In-vitro studies of the control of renin gene-expression in the mouse.

2015-11-19T09:08:04Z (GMT) by Angus Thomas. De Souza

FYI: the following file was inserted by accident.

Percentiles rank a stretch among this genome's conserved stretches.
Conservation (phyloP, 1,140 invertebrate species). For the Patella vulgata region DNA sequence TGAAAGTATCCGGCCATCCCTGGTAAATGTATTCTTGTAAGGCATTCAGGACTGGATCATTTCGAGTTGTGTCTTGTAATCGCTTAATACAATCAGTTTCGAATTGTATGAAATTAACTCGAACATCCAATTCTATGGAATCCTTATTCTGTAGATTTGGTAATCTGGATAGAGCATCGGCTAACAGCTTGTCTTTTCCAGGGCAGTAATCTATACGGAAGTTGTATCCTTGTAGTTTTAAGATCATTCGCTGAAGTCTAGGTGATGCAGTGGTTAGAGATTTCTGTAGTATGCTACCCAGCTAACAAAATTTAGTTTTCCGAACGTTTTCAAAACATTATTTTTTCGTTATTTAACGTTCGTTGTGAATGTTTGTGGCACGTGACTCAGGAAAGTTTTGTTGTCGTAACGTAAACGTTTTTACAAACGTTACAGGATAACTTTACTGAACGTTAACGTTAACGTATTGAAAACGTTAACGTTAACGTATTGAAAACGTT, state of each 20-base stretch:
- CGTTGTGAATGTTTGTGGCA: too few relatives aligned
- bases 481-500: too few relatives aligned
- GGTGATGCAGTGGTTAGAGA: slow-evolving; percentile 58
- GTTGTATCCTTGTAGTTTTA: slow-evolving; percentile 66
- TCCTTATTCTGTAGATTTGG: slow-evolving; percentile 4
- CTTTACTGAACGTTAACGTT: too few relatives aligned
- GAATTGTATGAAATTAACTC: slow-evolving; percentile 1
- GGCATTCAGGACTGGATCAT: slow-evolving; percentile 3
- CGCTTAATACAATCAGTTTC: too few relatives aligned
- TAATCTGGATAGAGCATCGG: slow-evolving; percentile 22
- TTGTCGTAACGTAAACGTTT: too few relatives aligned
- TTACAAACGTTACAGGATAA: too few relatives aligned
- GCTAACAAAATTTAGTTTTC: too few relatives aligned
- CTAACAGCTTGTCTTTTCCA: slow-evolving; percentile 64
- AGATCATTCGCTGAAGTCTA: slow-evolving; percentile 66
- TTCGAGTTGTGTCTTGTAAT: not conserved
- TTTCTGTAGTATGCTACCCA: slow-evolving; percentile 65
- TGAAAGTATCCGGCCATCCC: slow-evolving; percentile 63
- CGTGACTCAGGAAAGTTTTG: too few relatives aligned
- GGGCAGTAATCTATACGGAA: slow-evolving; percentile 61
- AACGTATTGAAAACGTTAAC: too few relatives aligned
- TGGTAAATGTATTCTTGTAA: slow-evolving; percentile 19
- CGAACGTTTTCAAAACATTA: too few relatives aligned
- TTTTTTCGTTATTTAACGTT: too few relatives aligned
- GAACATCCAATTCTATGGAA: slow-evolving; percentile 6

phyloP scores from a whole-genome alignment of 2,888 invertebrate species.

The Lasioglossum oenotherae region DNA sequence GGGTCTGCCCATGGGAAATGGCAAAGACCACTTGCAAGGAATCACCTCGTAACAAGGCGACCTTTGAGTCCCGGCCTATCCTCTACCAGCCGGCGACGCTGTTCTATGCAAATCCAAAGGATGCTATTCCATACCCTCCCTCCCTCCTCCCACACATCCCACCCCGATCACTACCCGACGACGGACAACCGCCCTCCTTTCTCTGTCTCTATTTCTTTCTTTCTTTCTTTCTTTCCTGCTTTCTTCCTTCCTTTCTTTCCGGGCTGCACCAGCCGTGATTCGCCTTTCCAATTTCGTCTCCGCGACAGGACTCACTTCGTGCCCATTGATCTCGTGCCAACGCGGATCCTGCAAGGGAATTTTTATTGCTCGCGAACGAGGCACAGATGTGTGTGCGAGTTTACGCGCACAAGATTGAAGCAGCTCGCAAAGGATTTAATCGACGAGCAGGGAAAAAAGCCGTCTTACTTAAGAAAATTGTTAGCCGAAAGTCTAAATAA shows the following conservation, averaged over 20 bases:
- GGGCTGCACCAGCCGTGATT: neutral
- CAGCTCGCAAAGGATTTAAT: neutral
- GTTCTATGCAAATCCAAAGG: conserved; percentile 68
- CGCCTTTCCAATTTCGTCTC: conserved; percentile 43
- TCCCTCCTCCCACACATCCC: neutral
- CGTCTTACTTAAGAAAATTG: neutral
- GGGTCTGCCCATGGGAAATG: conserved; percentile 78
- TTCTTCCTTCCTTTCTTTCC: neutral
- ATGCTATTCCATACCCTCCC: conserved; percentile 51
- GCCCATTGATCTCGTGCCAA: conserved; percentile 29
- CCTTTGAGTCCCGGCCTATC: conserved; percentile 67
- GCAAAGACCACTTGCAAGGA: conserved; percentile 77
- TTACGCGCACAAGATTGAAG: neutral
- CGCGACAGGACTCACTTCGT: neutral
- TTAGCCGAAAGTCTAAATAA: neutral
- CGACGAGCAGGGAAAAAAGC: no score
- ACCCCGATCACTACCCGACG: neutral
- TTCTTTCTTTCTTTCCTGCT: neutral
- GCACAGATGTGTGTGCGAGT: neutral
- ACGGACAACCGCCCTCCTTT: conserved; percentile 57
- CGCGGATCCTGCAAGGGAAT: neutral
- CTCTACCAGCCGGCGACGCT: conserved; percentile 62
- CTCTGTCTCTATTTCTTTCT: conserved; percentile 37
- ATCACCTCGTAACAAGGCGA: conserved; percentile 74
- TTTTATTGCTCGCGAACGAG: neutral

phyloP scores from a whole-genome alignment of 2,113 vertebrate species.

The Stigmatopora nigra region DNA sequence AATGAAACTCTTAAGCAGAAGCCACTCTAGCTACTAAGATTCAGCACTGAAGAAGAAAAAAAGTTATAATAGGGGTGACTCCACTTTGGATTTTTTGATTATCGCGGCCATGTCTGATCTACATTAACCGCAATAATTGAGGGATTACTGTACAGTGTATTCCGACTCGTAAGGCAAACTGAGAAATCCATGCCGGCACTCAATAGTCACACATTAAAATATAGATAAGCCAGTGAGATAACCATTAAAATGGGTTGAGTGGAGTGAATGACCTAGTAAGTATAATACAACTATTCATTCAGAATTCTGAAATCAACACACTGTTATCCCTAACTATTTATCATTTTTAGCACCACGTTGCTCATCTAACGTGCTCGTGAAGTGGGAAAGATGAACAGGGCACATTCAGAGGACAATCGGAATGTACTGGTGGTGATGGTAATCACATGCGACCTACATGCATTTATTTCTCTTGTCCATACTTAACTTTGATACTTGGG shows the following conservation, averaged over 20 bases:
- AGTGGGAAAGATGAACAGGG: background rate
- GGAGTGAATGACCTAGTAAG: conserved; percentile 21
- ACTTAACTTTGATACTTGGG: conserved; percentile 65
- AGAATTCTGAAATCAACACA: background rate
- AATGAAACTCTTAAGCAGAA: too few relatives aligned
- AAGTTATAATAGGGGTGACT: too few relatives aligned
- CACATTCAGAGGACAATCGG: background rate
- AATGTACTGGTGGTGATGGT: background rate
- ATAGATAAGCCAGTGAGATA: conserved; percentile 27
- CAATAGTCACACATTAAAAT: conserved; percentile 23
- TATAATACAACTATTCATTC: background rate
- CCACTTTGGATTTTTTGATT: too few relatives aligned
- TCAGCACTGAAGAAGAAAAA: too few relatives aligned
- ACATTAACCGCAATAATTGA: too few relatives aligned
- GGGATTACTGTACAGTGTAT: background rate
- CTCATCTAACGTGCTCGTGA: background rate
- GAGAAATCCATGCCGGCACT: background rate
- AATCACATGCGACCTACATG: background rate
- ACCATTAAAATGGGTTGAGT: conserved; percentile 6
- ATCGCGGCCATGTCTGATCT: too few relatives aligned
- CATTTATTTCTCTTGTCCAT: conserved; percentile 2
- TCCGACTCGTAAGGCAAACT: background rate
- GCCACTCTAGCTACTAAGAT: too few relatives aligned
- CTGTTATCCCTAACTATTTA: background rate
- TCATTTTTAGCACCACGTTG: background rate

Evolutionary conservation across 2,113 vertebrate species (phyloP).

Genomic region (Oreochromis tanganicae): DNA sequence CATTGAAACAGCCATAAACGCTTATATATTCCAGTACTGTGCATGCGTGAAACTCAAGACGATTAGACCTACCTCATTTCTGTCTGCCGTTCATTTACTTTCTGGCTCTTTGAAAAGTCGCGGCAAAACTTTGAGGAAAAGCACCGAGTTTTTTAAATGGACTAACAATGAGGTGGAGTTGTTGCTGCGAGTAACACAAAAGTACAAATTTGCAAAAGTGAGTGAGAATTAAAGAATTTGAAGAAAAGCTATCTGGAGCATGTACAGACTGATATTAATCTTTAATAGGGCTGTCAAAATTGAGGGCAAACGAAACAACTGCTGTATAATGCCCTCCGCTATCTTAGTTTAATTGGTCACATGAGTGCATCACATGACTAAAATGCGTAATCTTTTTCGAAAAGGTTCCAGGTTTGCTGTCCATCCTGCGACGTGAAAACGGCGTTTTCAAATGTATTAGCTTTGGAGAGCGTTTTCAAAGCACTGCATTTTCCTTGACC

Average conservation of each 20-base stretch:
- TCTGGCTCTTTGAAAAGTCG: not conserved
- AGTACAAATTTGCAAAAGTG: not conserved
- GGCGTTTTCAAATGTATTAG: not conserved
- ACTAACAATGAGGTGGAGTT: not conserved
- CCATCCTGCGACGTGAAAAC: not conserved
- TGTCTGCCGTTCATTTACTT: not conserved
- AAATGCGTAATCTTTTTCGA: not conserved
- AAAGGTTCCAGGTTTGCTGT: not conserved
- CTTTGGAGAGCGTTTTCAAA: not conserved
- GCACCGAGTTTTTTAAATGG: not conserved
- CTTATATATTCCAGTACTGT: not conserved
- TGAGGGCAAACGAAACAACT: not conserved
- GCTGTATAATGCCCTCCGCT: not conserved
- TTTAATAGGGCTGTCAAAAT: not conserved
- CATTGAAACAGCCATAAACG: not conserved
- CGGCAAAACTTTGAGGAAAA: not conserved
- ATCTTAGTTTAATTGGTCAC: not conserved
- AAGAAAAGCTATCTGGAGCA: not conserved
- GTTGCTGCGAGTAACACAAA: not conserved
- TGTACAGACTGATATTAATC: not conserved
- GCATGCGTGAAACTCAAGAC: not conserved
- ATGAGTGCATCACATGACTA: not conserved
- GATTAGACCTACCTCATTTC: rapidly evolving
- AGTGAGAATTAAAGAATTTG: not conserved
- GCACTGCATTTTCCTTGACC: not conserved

Certain inbred strains of mice can be divided into two groups on the basis of their submandibular gland (SMG) renin activity. High renin producing strains have two genes Ren-1d and Ren-2d, whereas low producers have a single gene Ren-1c. To search for the presence of regulatory elements involved in renin control, approximately 1Kb of both Ren-ld and Ren-2d 5' flanking sequence containing the major transcription start-site P3 were fused to a "G-free" reporter cassette, and the resulting templates transcribed in various nuclear-protein extracts. In rat liver, mouse kidney and mouse testis extracts the Ren-2d promoter was 2-fold more active than the Ren-1d promoter whereas in mouse liver, both promoters were transcribed equally well. Deletion-mapping data are consistent with the presence of a functional negative control element(s) within Ren-1d but not Ren-2d. Polymerase catalysed chain reaction (PCR) generated deletions have shown that a fragment of 62bp, containing only the P3 promoter, was sufficient for accurate in-vitro transcription. Disruption of the P3 TATAAAA resulted in total loss of activity. Deletion of an AP-2 consensus sequence from the Ren-ld promoter had little effect on in-vitro transcription. Furthermore, sequences 3' to the Ren-1d P3 start-site when positioned either upstream or downstream to the Ren-1d promoter/G-free fusion, appeared to have a minimal effect on promoter activity suggesting that these regions are not involved in in-vitro regulation of the Ren-1d gene. Finally, patterns of specific protein-DNA interactions observed with the mobility-shift assays, are also consistent with an overall negative control hypothesis.

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